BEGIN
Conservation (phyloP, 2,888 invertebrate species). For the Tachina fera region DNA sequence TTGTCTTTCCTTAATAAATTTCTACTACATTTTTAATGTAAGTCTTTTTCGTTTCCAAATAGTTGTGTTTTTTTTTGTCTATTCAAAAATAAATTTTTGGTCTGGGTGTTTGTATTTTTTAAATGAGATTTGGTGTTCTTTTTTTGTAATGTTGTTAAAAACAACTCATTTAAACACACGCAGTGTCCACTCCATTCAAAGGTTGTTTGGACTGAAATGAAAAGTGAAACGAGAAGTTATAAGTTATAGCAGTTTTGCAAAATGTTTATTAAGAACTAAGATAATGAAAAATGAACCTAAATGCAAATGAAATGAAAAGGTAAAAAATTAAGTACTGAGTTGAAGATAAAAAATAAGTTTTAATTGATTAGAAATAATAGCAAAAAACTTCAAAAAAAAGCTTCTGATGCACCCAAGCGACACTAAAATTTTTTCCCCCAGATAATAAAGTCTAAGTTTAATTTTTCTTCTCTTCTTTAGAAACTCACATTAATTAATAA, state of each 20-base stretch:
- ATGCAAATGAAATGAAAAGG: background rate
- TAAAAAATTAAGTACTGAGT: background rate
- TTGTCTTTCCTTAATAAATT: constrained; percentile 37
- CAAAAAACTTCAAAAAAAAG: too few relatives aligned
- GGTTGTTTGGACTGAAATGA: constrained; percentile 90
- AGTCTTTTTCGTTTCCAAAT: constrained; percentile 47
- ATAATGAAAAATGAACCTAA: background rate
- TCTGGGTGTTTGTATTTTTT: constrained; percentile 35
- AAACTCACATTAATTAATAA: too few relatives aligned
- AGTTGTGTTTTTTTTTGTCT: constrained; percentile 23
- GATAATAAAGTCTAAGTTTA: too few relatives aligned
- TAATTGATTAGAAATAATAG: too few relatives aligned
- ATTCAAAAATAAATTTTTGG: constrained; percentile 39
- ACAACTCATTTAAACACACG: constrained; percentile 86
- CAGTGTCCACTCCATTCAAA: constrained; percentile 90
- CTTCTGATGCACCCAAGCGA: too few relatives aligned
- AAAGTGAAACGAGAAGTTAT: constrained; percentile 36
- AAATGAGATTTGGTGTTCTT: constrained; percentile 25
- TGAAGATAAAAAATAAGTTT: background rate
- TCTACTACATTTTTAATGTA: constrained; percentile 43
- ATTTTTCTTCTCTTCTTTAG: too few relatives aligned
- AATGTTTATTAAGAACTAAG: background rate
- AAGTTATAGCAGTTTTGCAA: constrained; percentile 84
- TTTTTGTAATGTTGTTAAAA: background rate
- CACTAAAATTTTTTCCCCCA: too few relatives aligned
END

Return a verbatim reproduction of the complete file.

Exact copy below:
Conservation (phyloP, 2,888 invertebrate species). For the Tachina fera region DNA sequence TTGTCTTTCCTTAATAAATTTCTACTACATTTTTAATGTAAGTCTTTTTCGTTTCCAAATAGTTGTGTTTTTTTTTGTCTATTCAAAAATAAATTTTTGGTCTGGGTGTTTGTATTTTTTAAATGAGATTTGGTGTTCTTTTTTTGTAATGTTGTTAAAAACAACTCATTTAAACACACGCAGTGTCCACTCCATTCAAAGGTTGTTTGGACTGAAATGAAAAGTGAAACGAGAAGTTATAAGTTATAGCAGTTTTGCAAAATGTTTATTAAGAACTAAGATAATGAAAAATGAACCTAAATGCAAATGAAATGAAAAGGTAAAAAATTAAGTACTGAGTTGAAGATAAAAAATAAGTTTTAATTGATTAGAAATAATAGCAAAAAACTTCAAAAAAAAGCTTCTGATGCACCCAAGCGACACTAAAATTTTTTCCCCCAGATAATAAAGTCTAAGTTTAATTTTTCTTCTCTTCTTTAGAAACTCACATTAATTAATAA, state of each 20-base stretch:
- ATGCAAATGAAATGAAAAGG: background rate
- TAAAAAATTAAGTACTGAGT: background rate
- TTGTCTTTCCTTAATAAATT: constrained; percentile 37
- CAAAAAACTTCAAAAAAAAG: too few relatives aligned
- GGTTGTTTGGACTGAAATGA: constrained; percentile 90
- AGTCTTTTTCGTTTCCAAAT: constrained; percentile 47
- ATAATGAAAAATGAACCTAA: background rate
- TCTGGGTGTTTGTATTTTTT: constrained; percentile 35
- AAACTCACATTAATTAATAA: too few relatives aligned
- AGTTGTGTTTTTTTTTGTCT: constrained; percentile 23
- GATAATAAAGTCTAAGTTTA: too few relatives aligned
- TAATTGATTAGAAATAATAG: too few relatives aligned
- ATTCAAAAATAAATTTTTGG: constrained; percentile 39
- ACAACTCATTTAAACACACG: constrained; percentile 86
- CAGTGTCCACTCCATTCAAA: constrained; percentile 90
- CTTCTGATGCACCCAAGCGA: too few relatives aligned
- AAAGTGAAACGAGAAGTTAT: constrained; percentile 36
- AAATGAGATTTGGTGTTCTT: constrained; percentile 25
- TGAAGATAAAAAATAAGTTT: background rate
- TCTACTACATTTTTAATGTA: constrained; percentile 43
- ATTTTTCTTCTCTTCTTTAG: too few relatives aligned
- AATGTTTATTAAGAACTAAG: background rate
- AAGTTATAGCAGTTTTGCAA: constrained; percentile 84
- TTTTTGTAATGTTGTTAAAA: background rate
- CACTAAAATTTTTTCCCCCA: too few relatives aligned